In 1993, Ted Gordon, a leading authority on the habitats and flora of the New Jersey Pine Barrens, prepared a report titled “Natural Communities Classification and Report of a 1992 Botanical Survey of the Natural Area at Medford Leas, NJ.”
In the introduction Gordon wrote, “Medford Leas lies in the Rancocas drainage of the inner coastal plain. This region…was known to Witmer Stone and other early 20th century botanists as the Middle District. The once massive beech-oak-hickory forests of this region have been fragmented since early settlement. Abundant tillage was their demise…Little remains of [the woods], victims of surburban sprawl and lack of concern. Yet, a remnant survives along the Southwest Branch [of the Rancocas] in Medford Leas, a reminder of what once was.”
The Natural Communities are:
- Man-Made Habitat: “The Railroad Trail”
- Palustrine Nontidal Emergent Wetlands:
- “Hedgerow Seepage Swale”
- “The Marsh”
- Palustrine Forested Wetland
- “Sharps Run Floodplain”
- “Southwest Branch Floodplain”
- Mesic Coastal Plain “Mixed Oak Forest”
- Pocket of Variability
- Holly Grove
- Successional Forests
- “Virginia Pine Forest”
- “Sweetgum Stand”
It’s all about the bedrock.
Medford Leas and Camp Dark Waters, across the Rancocas, lie on the boundary between the fertile inner coastal plain and the sandy outer coastal plain and thus, in 1900, at the border between farm land and the pine barrens wilderness. Pioneering naturalist Witmer Stone and his colleagues built Catoxin Cabin, still standing on Camp Dark Waters, as their base of exploration of the wilderness to the east. In October 2011, at a weekend conference celebrating Witmer Stone’s work, Ted Gordon spoke about Catoxin Cabin and led a trail walk at Medford Leas. (See the Medford Leas Life article “The Edge of the Wilderness” about Witmer Stone and the Witmer Stone Weekend.)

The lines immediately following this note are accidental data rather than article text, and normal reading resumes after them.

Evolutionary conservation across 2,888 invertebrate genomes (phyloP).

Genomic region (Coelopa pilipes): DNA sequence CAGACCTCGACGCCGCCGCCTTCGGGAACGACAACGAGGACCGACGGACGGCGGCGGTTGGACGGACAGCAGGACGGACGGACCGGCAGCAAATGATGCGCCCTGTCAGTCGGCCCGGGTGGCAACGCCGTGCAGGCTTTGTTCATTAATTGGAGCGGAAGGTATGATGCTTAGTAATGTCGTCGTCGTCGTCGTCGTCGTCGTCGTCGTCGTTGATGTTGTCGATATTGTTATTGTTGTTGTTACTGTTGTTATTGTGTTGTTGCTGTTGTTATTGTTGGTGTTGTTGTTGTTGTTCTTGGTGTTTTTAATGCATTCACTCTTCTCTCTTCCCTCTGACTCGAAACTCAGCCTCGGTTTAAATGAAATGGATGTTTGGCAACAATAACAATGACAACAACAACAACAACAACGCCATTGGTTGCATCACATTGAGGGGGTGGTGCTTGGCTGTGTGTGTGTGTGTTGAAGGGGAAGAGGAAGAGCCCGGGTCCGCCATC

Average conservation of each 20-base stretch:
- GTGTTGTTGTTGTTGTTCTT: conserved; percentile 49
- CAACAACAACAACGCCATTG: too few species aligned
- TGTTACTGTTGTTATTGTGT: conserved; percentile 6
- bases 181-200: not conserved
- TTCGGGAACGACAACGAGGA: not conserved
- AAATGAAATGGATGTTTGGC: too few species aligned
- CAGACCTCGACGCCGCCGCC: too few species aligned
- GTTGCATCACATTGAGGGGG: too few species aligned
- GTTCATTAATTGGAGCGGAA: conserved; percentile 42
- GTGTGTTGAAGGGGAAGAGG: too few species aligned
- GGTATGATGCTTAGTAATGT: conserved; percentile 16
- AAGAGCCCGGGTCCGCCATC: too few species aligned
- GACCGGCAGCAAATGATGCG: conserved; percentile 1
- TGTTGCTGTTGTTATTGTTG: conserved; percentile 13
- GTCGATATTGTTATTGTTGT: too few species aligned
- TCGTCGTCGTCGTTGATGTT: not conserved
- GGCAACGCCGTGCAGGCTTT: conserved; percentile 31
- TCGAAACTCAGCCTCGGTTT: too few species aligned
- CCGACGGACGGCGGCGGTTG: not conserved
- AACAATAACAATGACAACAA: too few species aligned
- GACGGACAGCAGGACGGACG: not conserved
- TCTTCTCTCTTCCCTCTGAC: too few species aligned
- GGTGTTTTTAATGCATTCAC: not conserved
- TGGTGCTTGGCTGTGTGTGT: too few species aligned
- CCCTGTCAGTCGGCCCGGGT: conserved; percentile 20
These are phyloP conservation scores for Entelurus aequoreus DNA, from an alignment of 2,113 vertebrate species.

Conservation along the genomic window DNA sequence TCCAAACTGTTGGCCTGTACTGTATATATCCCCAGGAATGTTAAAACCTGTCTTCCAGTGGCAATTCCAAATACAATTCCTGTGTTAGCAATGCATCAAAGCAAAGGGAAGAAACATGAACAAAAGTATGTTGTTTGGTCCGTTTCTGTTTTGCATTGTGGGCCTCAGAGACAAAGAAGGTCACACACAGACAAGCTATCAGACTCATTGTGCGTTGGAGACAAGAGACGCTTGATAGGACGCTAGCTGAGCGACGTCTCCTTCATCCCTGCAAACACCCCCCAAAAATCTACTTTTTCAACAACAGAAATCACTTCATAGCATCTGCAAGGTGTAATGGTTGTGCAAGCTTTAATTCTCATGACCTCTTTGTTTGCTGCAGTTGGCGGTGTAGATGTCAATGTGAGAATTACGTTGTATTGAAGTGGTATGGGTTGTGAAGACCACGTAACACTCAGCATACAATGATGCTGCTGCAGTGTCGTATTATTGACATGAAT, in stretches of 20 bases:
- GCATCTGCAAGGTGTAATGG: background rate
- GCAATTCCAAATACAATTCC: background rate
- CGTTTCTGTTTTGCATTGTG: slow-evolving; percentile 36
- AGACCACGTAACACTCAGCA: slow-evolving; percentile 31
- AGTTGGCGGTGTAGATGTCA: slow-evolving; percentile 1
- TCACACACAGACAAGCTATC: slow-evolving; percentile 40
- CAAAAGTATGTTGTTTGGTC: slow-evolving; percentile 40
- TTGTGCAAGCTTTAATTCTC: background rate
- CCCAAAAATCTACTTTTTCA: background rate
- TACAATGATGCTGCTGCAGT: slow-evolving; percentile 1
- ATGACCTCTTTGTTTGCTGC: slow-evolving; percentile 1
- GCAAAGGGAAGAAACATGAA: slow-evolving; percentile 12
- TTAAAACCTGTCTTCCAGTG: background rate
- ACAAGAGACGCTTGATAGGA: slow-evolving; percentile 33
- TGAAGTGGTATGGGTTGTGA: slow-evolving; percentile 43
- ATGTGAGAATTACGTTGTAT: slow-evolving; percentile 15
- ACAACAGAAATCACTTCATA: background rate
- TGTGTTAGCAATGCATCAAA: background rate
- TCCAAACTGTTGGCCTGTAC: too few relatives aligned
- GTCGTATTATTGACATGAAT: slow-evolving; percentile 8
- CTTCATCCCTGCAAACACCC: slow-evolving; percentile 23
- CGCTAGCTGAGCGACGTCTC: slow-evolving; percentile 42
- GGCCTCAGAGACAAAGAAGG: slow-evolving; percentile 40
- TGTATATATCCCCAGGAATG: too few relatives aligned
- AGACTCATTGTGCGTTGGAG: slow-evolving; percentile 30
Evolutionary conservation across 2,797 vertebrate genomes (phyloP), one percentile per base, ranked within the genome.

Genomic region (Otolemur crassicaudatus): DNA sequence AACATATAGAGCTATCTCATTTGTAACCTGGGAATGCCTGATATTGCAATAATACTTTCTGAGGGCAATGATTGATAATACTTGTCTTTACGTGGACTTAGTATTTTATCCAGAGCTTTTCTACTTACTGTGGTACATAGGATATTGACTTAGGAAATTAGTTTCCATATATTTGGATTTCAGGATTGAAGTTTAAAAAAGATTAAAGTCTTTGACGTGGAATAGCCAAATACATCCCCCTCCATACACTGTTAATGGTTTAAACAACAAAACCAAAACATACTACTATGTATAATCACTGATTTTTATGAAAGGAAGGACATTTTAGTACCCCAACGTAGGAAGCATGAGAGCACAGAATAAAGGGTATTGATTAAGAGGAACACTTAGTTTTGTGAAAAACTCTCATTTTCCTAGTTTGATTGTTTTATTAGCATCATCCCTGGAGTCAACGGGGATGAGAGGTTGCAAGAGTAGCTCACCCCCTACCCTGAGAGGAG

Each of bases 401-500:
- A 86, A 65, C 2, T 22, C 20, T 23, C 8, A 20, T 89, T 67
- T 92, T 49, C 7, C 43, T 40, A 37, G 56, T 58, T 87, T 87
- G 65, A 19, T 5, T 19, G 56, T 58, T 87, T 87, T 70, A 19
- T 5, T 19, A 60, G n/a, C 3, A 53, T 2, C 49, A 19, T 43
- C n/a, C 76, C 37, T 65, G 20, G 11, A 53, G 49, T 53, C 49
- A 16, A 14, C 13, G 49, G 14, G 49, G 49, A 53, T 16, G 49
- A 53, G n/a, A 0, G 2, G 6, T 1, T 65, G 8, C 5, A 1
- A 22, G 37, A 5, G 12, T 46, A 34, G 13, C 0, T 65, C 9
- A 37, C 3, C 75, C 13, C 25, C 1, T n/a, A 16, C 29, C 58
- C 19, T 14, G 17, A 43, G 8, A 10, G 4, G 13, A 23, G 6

The Gordon report is organized by natural community, as outlined above. Each section of the report describes the habitat (its terrain and soil and often some history), lists the plants in the community (the botanical survey), and makes recommendations for the management and maintenance of the area.
The Railroad Embankment
Once there was a a railroad, now there is a railroad right-of-way. Two parts of the right-of-way hold trails. One is the Railroad Embankment, which leads from Route 70 toward parking lot E. A piece of Yellow Trail #14 is on the embankment.
The Railroad Trail
The other section is called the Railroad Trail. It is approached from the intersection of Estaugh Way and Medford Leas Way with steps down to a ravine. Gordon called the Railroad Trail a good example of advanced natural selection and said that the only plant of special significance was a Willow Oak perched on the embankment just off Estaugh Way.
The railroad right-of-way from Route 70 to Wilkins Station is lime green, and the trails are red, on this Google Earth view of the campus.
Four Palustrine Wetlands are described, two with emergent vegetation and two that are forested. Palustrine wetlands are inland, non-tidal wetlands, characterized by the presence of trees, shrubs, and emergent vegetation. Emergent vegetation is rooted below the water but grows above the surface.
The narrow Hedgerow Seepage Swale, straddling a feeder stream of Sharps run, lies between the property line and the Bridlington section of the Red Trail. Reaching the stream for the photo (right) involved bushwhacking down the slope.
There is a Marsh where Sharps Run joins the SW Branch of the Rancocas Creek. A number of plants are here and not elsewhere; Gordon says that to see them it is “necessary but worthwhile” to cross a muck flat upon leaving the trail of The Island. The same might be said of taking a photograph.